BRYCE: This idea that empathy is putting yourself in someone else’s shoes is actually feels false to us because we know that we can never really be other people. So we have to go out and talk to those other people. We believe empathy is engaging with the people that we’re trying to work with.
ISABELLA: This is also an argument for having a more diverse group of DESIGNERS.
Khoi… I spoke to your friend, John Maeda. He’s the global head of computational design and inclusion at Automattic, which is known for… WordPress. He says inclusive design isn’t just about user testing on diverse groups. It’s about designers…
JOHN: Exposing themselves to people unlike themselves, they are becoming better designers because they transmit this new attitude of diversity.
ISABELLA: This dynamic played out out WordPress. A few years back, John noticed that the dashboard didn’t have much color – it was pretty monochromatic.
JOHN: The first thing you land on has a lot of blue greys and grey gradients and your first reaction is, “wow it was so blue.”
ISABELLA: John’s first impulse….. was to change it – to add more color to the dashboards. He huddled with his designer, and in the process of asking questions, realized something unexpected
JOHN: We were like wait! Ooooh! This is why the scheme is this way and what is neat is as we began to specify the new gray the designer said you have to add blue because I can’t differentiate that by the color.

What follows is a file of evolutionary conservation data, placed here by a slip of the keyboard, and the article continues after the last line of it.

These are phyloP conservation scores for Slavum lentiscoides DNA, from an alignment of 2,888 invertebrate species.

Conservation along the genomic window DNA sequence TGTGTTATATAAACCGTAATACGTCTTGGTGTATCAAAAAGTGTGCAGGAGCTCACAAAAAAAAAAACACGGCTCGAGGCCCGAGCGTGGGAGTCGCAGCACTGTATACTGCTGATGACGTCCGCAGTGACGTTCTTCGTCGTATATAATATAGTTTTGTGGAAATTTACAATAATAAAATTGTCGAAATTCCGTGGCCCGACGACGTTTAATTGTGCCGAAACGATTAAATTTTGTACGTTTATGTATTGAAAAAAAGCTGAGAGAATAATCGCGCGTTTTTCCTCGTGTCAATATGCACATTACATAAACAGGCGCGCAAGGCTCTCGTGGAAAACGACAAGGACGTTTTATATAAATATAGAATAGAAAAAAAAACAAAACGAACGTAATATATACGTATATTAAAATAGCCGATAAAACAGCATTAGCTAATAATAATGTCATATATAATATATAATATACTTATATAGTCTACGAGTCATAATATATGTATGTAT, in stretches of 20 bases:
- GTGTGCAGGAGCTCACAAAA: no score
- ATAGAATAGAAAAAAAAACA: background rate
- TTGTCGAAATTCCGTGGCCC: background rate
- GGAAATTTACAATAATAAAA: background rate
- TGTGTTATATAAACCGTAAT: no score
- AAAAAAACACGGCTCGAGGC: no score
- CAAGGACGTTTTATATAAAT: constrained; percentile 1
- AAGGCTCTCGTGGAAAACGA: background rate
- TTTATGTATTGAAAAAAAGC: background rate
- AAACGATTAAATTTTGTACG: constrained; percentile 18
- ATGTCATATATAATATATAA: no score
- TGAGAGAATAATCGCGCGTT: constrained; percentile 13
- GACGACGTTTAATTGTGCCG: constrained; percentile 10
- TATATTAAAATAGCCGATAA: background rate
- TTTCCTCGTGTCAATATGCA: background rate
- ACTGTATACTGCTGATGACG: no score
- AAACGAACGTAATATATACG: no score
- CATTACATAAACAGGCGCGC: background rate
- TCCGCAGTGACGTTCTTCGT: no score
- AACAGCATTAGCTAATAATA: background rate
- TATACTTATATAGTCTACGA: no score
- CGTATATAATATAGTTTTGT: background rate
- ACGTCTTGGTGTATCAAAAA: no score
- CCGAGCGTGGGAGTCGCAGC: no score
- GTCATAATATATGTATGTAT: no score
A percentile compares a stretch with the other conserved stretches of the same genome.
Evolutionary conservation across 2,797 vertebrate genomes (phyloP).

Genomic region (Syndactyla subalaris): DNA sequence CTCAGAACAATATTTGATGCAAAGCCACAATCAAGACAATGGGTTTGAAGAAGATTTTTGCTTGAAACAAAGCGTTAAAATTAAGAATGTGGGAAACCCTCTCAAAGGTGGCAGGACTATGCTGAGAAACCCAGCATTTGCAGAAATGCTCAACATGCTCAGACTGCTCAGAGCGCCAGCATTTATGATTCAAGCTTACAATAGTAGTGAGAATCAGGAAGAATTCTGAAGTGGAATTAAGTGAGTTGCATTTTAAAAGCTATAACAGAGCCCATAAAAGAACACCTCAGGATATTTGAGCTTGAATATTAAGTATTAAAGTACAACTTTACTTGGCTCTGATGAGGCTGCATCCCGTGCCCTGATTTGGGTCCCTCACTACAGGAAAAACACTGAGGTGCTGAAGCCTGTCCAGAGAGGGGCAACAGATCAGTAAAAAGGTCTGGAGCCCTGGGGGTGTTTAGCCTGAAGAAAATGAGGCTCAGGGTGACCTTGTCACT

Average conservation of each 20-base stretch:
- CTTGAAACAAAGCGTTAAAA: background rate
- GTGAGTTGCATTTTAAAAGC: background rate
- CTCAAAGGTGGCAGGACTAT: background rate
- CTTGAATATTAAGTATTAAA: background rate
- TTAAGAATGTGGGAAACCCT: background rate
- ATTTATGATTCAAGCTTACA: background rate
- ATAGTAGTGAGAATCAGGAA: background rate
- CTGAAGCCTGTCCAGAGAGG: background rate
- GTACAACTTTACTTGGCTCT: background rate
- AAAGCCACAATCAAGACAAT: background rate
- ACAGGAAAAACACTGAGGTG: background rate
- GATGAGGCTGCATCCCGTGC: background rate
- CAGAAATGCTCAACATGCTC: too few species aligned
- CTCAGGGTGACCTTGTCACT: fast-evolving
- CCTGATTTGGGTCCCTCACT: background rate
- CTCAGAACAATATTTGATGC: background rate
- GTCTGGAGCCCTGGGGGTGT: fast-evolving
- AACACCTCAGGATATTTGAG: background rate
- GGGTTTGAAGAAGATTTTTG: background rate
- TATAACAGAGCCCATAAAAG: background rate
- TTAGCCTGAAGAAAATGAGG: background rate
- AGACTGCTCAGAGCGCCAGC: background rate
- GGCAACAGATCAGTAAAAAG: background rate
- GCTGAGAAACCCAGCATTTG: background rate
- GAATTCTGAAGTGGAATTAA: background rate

ISABELLA: John’s designer was color blind and the grey gradients were deliberate. Those were the colors she could see. John’s team DID wind up redesigning the the dashboard, but… they did it in such a way that it would work for both… color-blind.. and… non-colorblind people. That back and forth?… led to a more. inclusive. design.
KHOI: That makes so much sense. If you’ve got an inclusive design team you really have a great head start. You get inclusive design goodness before you even bring in more users. There’s a real sensitivity to different needs and situations already already built right into the DNA of that team.
This is the logical extension of what inclusive design teaches us — that you shouldn’t bolt on an accessible solution afterwards. The earlier you bring people into the equation, the more integral you make them to the design process, the better your chances are of designing great products that really matter to the widest array of people.
This episode was produced by Isabella Kulkarni, Rikki Novetsky, Amy Standen, and Abbie Ruzicka.
Rachel Ward is our editor.
Catherine Anderson is our engineer. And Keegan Sanford created our show art.
Special thanks to Matt May, Andrew Kirkpatrick, Claude Stout, Jutta Treviranus, Christian Vogler….and Erin Hawley.
And hey—this is our last episode of the season. We’ll be back soon with more stories about good design, and we’d love to hear your ideas for future episodes. Tweet me @ khoi– K-H-O-I.
And find us at adobe.ly/wireframe.
I’m Khoi Vinh. Thanks for listening.